National Centre for Charging Infrastructure and the Berlin-based association “Sozialhelden und -heldinnen” (Social Heroes) are forging ahead with barrier-free infrastructure for e-charging points.
Hundreds of thousands of new charging points for electric vehicles will be installed in municipalities, along motorways and in city neighbourhoods over the coming years. In order to be able to make this new infrastructure accessible to all people from the very beginning, the National Centre for Charging Infrastructure and the Berlin-based association “Sozialhelden und -heldinnen” (Social Heroes), which is committed to the cause of disability mainstreaming, have joined forces. After an initial consultation with charging station manufacturers and charging point operators (CPOs), the involvement of people with disabilities as experts in their own right as well as other associations has now begun. The goal is to define concrete requirements for barrier-free e-charging infrastructure.
Until now, accessibility has often played a subordinate role in the expansion of charging infrastructure. The result: Charging points that are sometimes inaccessible due to high kerbs, displays that are too high, lack of space for wheelchairs to get out and other barriers. So far, there are no concrete norms or standards for the implementation of barrier-free access, especially to charging facilities, in Germany. In the coming months, the National Centre for Charging Infrastructure will work with the support of the Social Heroes to develop criteria for this. With Compleo CS, Alpitronic and Siemens, companies that manufacture charging infrastructure are also sitting at the table, as well as Ionity, Fastned and EnBW mobility+ as CPOs.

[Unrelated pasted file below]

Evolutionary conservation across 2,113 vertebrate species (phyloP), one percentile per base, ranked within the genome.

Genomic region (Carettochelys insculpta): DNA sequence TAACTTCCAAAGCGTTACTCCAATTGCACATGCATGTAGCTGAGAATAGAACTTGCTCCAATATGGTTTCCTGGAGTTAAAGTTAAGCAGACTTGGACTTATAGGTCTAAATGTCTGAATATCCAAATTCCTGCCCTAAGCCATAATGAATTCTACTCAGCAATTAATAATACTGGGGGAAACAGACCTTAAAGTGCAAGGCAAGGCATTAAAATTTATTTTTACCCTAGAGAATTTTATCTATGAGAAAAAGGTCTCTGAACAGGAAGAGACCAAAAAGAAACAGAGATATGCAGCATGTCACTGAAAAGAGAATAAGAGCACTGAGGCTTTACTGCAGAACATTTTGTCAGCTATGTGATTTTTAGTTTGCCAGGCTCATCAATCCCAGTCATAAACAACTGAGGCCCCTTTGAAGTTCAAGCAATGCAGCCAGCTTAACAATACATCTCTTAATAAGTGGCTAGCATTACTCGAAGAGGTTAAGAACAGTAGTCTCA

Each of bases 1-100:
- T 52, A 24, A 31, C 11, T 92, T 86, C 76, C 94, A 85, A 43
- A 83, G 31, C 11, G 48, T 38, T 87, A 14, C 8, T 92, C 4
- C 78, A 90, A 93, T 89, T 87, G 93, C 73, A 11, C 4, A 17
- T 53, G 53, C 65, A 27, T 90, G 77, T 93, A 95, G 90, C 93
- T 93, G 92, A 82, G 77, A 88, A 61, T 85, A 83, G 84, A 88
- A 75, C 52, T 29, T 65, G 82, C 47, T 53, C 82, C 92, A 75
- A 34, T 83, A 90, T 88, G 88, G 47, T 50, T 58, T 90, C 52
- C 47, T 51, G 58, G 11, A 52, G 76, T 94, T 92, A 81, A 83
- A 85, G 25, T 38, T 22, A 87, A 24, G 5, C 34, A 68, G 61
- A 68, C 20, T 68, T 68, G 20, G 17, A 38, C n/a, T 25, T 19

“Social participation must be possible for everyone and does not end at the charging point,” says Sebastian Lahmann, Head of the Implementation Team at the National Centre for Charging Infrastructure. “With the ‘Accessible Charging Infrastructure’ (‘Barrierefreie Ladeinfrastruktur’) series of workshops, we are seeking to develop a common understanding of the requirements of people with disabilities for charging infrastructure and to discuss implementation options.”
Raul Krauthausen, Founder of Sozialhelden e.V. and activist: “E-mobility offers enormous opportunities – especially in connection with autonomous driving. Future mobility will make it possible for blind people or such as those with impaired vision, to drive. In order for everyone to benefit from this, we need barrier-free infrastructure. I also expect this cooperation to have an important signal effect for other areas, so that accessibility is finally considered from the outset and implemented as a matter of course.”
Sebastian Lahmann, firstname.lastname@example.org
Constantin Grosch, email@example.com
About the National Centre for Charging Infrastructure
The National Centre for Charging Infrastructure coordinates and steers the activities to expand the charging infrastructure in Germany on behalf of the BMVI and under the umbrella of the federally owned NOW GmbH. It provides support in planning, implementing and funding charging infrastructure. Data is collected to gain a better understanding of the demand for charging points. It also networks all important players and shares its knowledge. All while keeping the users firmly in mind at all times.
About the Sozialheld*innen (Social Heroes)
The Social Heroes have been working on solutions for greater inclusion and accessibility for over 15 years. As experts in their fields, they launch political campaigns, develop apps and technologies and pass on their knowledge to companies and organisations, thus advancing disability mainstreaming. For this, they have been awarded the German Commitment Prize (Deutscher Engagementpreis), the German Citizen’s Award (Deutscher Bürgerpreis), the World Summit Award, the Smart Accessibility Award and the German Sustainability Award (Deutscher Nachhaltigkeitspreis), among others. More information about Sozialhelden e.V. can be found at: www.sozialhelden.de